A new biomarker in urine to predict childhood obesity complications might be tested in a clinical trial.
According to the Korean Intellectual Property Office, the Seoul National University Hospital and Inje University Industry-Academic Cooperation Foundation have obtained a patent for “Prognostic marker for diagnosis of obesity of complications associated with obesity” on Friday. It is a technique that can diagnose obesity or obesity-related complications using only urine, not blood or tissues.
The patented prognostic biomarkers are 4-Hydroxybenzaldehyde, 4-Sulfobenzyl alcohol, N,N-dimethyl-Safingol, Docosanoic acid, 4αHydroxymethyl-5α-cholesta-8-en-3β-ol, and 12-Oxo-20-carboxy-leukotriene B4
Analyzing one of these markers can predict or diagnose obesity and obesity complications, the researchers said.
“Although there has been a need to develop a technology to predict obesity in children at an early stage, no technology has been able to diagnose childhood obesity yet,” researchers said.
“However, these markers can be found in urine, making much easier to collect than blood, tissues, or cells. They will be useful for early diagnosis and treatment of obesity in children and adolescents,” they added.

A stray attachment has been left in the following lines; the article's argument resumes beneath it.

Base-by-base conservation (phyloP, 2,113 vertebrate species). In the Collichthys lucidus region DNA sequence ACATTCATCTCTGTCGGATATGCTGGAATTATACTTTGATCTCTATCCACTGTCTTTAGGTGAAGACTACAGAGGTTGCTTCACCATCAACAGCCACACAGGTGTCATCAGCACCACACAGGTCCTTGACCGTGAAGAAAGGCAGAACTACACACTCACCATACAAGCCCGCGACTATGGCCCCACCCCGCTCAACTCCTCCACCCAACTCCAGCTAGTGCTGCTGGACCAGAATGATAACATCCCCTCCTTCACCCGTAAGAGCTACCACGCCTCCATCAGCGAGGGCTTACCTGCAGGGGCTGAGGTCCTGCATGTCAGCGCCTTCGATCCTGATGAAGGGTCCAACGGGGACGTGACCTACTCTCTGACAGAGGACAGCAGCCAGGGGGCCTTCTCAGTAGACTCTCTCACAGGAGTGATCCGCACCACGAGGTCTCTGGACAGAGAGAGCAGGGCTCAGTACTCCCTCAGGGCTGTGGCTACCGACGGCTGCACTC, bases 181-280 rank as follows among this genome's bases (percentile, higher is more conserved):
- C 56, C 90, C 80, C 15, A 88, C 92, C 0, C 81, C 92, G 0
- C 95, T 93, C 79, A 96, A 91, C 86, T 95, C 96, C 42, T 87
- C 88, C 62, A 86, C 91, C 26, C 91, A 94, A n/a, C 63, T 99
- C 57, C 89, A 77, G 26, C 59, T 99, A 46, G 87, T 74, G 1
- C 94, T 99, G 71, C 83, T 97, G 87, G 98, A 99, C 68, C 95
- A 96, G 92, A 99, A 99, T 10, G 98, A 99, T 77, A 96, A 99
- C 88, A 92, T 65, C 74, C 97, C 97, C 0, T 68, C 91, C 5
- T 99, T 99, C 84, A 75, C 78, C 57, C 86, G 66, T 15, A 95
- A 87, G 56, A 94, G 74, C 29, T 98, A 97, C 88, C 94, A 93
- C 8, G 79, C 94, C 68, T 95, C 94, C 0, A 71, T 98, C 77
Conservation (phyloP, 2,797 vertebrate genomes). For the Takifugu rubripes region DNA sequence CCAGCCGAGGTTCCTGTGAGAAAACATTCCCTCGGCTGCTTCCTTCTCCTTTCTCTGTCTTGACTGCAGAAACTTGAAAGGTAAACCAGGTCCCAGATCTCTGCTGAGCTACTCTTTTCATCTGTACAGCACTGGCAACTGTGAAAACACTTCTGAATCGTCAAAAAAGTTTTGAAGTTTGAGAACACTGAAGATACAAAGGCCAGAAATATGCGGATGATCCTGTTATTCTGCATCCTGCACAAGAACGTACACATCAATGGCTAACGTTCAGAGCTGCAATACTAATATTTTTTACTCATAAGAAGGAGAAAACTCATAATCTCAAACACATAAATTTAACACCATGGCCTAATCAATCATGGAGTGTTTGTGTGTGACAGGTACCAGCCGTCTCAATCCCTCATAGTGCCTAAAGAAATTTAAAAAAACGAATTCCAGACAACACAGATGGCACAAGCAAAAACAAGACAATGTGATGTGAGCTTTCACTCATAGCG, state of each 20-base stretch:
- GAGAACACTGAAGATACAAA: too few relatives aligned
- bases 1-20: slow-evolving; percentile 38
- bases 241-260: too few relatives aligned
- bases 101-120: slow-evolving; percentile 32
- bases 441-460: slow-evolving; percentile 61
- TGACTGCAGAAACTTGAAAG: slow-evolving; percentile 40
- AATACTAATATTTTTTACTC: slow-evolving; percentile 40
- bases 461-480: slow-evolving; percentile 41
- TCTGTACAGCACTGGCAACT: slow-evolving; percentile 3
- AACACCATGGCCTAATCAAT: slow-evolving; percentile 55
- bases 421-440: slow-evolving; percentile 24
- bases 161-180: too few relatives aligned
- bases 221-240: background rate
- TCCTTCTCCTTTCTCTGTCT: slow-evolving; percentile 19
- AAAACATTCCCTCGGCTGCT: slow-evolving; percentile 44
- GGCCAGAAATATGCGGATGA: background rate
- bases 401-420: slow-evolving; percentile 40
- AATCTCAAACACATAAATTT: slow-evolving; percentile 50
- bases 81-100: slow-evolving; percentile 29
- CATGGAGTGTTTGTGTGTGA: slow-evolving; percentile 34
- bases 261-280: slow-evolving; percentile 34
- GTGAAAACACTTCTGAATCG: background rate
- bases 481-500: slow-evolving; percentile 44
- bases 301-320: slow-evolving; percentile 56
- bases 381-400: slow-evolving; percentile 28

In the U.S., the U.K., and Japan, the health authorities have guidelines to prevent obesity-related complications and to reduce the population of overweight children.
The prevalence of obesity in Korean boys aged between 10 and 14 is 17.9 percent, higher than the prevalence of 14-18 percent in their American peers.
Researchers noted that childhood obesity leads to adult obesity and accompanies several physical and mental complications. Childhood obesity also causes chronic diseases such as hypertension, hyperlipidemia, and diabetes early, and exacerbates symptoms, they added.
“In childhood, it is difficult to manage obesity, which is why adult obesity can follow easily. Even if children lose weight, the number of adipocytes does not go down but the cell size temporarily decreases. Due to excessive supply of calories, obesity can recur,” the researchers said.
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